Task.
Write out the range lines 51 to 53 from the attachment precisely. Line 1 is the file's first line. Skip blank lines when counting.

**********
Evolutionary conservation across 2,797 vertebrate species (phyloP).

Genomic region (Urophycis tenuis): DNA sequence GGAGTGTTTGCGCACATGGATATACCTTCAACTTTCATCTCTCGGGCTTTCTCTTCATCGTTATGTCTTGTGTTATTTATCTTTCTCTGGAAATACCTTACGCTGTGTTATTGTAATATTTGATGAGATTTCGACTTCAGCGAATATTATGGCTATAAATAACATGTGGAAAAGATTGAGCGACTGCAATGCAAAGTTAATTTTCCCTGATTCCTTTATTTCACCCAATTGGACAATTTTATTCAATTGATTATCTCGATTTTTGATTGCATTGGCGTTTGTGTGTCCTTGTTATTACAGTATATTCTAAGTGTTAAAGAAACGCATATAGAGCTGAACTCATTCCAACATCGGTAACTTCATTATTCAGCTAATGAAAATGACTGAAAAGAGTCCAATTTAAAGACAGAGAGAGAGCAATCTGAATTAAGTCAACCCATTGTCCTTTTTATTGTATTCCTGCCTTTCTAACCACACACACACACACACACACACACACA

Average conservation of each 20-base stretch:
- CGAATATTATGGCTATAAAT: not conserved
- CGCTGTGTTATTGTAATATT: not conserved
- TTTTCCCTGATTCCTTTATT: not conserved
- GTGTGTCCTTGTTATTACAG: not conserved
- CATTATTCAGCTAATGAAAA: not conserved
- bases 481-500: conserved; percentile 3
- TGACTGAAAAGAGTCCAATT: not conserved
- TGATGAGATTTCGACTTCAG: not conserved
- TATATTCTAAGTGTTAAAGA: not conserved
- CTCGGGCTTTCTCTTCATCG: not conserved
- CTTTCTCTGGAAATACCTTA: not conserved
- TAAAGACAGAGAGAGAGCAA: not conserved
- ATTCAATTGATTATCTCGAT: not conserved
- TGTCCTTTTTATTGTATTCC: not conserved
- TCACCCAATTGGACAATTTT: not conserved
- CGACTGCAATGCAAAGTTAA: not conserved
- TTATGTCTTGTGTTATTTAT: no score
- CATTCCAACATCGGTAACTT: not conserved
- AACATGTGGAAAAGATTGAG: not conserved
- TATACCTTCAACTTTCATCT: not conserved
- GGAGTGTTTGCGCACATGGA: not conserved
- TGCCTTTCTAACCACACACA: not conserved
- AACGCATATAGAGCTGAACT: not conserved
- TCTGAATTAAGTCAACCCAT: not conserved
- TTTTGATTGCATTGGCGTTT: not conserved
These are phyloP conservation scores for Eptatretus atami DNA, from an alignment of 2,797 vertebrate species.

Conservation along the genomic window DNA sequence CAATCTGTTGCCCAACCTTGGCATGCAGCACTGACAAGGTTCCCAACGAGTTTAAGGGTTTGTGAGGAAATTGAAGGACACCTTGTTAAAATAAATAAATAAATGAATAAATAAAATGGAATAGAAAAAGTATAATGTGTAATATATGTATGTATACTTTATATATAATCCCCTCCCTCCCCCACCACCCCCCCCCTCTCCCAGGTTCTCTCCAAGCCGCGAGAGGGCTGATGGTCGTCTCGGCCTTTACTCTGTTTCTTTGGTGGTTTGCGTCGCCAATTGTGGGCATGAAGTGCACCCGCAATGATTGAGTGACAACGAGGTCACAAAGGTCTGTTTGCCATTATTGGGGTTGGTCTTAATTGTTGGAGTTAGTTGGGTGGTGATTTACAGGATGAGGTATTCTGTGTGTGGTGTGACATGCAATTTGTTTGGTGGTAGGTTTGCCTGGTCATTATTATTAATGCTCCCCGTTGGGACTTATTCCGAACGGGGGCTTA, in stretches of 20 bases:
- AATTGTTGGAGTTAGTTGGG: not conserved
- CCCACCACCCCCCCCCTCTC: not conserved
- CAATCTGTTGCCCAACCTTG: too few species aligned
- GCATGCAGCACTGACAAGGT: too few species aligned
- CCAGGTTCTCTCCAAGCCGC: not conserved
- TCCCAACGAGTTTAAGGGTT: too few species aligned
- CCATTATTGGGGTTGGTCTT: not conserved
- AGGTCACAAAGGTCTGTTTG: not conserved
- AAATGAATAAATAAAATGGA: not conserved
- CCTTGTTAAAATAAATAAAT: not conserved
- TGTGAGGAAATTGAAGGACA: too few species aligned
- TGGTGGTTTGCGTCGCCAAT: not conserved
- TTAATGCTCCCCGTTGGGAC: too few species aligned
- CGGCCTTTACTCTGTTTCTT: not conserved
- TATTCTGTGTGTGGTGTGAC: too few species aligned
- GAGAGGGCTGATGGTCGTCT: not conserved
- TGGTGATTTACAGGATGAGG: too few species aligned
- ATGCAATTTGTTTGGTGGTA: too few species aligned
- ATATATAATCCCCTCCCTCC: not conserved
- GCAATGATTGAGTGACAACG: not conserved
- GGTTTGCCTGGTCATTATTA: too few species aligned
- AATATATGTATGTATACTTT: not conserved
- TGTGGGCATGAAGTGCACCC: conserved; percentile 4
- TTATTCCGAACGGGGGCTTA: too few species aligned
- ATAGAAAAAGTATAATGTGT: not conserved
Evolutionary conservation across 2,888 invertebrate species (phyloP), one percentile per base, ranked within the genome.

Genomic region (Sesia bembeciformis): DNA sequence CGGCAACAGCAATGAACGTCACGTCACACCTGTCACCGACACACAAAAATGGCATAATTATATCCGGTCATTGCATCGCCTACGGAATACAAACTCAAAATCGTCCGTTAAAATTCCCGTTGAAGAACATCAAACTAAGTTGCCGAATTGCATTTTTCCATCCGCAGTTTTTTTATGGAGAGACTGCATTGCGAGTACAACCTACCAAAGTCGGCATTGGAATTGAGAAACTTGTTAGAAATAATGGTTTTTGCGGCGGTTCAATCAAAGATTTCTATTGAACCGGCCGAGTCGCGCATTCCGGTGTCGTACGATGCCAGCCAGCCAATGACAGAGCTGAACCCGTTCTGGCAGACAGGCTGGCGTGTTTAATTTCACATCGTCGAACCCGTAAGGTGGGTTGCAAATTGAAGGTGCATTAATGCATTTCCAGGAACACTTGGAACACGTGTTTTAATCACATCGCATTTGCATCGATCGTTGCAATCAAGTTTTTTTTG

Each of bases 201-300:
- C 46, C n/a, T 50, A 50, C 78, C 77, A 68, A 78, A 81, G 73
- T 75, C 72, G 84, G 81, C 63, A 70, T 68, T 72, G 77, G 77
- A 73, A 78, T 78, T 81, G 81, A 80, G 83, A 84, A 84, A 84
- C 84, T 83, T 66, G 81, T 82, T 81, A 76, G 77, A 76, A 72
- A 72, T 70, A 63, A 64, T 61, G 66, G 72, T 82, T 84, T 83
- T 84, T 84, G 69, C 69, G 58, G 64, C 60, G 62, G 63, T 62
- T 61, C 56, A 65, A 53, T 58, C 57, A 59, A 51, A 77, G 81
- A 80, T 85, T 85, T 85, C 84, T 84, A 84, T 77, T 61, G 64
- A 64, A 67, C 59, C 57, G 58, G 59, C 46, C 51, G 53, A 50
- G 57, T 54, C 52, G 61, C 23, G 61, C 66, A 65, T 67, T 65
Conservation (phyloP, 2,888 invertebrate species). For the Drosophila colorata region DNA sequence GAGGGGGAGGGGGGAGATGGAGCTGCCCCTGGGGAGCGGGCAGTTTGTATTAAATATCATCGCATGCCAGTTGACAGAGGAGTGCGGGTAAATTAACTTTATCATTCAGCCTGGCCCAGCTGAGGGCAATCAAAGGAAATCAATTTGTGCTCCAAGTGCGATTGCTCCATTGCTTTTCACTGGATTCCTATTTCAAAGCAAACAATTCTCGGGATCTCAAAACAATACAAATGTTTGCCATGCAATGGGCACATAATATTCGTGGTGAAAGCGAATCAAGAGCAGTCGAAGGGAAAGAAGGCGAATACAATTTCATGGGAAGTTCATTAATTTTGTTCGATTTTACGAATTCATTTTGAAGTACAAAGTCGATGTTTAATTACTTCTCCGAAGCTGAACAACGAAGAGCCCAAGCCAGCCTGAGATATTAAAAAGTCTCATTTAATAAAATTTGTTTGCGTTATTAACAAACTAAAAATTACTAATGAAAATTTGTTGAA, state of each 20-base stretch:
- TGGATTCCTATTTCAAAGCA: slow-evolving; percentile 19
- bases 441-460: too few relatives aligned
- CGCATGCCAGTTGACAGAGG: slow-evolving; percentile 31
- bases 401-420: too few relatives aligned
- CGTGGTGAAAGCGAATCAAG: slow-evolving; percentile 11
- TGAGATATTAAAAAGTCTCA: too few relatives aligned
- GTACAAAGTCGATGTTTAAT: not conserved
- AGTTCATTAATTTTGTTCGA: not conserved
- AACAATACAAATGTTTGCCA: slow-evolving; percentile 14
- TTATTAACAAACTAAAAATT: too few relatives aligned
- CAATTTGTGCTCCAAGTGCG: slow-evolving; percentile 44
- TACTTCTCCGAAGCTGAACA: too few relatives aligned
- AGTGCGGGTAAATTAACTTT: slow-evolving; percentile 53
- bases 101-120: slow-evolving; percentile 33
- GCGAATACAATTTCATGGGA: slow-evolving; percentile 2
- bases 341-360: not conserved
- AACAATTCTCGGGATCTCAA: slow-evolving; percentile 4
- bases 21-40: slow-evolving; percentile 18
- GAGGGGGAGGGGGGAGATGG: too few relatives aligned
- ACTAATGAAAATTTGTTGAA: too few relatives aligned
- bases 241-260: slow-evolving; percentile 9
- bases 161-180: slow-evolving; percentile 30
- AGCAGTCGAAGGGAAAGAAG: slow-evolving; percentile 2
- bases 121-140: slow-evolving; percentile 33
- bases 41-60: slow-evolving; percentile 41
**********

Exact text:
- GGTTTGCCTGGTCATTATTA: too few species aligned
- AATATATGTATGTATACTTT: not conserved
- TGTGGGCATGAAGTGCACCC: conserved; percentile 4